This thesis is concerned with the computation of certain subspaces connected to a given matrix, where the closely related problem of approximating the matrix with one of lower rank is given special attention.
To determine the rank and obtain bases for fundamental subspaces such as the range and null space of a matrix, computing the singular value decomposition (SVD) is the standard method. When new data are added, like in adaptive signal processing, a more economic alternative to the SVD is to use a rank-revealing UTV (ULV or URV) decomposition since it can be updated more easily.
The scenario in part I of the thesis is that the matrix to be updated is either a product or a quotient of two other matrices. There exist implicit algorithms for computing the SVD of a product or quotient that operate on the two matrices separately. For the corresponding problem of an URV decomposition of a product or quotient, originally sketched by S. Qiao, we give the details of the updating algorithms. Sample numerical experiments confirm that the quality of the approximate subspaces compared to the ones obtained by the implicitly computed URV, is degraded if the product is formed explicitly in some cases. We argue that the same pros and cons that affect the choice between the URV and ULV decomposition of one matrix, carry over to the choice between the implicit URV decomposition and the more established ULLV decomposition in the quotient case. As a signal processing application, we track the range of an estimated cross-covariance matrix.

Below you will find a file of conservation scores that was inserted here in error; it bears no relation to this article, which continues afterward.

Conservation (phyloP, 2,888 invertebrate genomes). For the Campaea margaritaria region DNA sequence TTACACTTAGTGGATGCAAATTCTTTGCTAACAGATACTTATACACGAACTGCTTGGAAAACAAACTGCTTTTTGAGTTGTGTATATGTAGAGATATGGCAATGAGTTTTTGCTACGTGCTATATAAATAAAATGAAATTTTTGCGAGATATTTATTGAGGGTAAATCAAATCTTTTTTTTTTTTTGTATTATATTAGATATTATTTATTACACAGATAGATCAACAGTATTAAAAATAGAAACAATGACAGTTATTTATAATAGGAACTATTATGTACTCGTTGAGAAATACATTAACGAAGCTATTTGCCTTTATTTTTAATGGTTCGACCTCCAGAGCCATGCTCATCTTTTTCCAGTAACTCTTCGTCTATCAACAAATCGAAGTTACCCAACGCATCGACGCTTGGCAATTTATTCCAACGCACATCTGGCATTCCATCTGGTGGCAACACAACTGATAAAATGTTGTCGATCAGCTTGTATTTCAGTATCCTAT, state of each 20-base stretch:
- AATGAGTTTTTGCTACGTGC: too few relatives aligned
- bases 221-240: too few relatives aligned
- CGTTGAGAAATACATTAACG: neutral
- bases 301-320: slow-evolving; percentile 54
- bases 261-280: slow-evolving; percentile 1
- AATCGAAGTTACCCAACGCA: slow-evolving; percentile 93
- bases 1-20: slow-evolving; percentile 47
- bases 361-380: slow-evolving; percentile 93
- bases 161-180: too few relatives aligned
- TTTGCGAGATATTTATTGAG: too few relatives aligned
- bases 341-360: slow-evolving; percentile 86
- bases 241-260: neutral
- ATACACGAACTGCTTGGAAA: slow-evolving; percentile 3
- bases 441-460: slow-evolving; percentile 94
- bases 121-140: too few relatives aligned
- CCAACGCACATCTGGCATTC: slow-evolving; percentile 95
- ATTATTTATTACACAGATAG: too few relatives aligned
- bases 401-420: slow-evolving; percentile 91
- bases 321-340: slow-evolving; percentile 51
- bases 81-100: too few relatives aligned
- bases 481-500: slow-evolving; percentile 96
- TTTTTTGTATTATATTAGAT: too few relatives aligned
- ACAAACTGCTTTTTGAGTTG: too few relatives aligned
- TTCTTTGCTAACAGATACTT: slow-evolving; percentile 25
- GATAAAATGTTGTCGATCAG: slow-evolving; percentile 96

We also describe the updating issues of a decomposition that reveals the ranks of the individual matrices in a product. That decomposition suffers from a difficult decision about the rank of the product and will not be tested as a competitor to the implicit URV decomposition referred to above.
A common situation in scientific computing is that the matrix is too lagre to admit a full factorization within reasonable time. In that case iterative methods must be employed, where Lanczos type algorithms are the most widely used. In part II we discuss the formulation of standard numerical optimization methods on the Grassmann manifold whose objects are subspaces and focus on the application to numerical linear algebra problems. This approach allow us to (re-)derive algorithms for the partial symmetric eigenvalue problem and the inexact Newton method is given special attention.
A recent method is the Jacobi-Davidson (JD) algorithm that can be seen both as a variation of an inexact Newton method for solving a set of nonlinear equations/minimizing a function and as an expanding subspace algorithm that is equivalent to Lanczos if the equation in each step is solved exactly. Our contribution is an algorithm that is fairly robust with a subspace that is only twice as large as the desired one. A large part treats the implementation issues associated with the solution of a correction equation including stopping rules and the use of preconditioners.
Other numerical linear algebra problems call for a pair of subspaces. We give Grassmann type algorithms for the partial SVD problem and low rank approximation of matrices with missing entries, but will restrain ourselves by demonstrating their efficiency for exact solution of the Newton equation.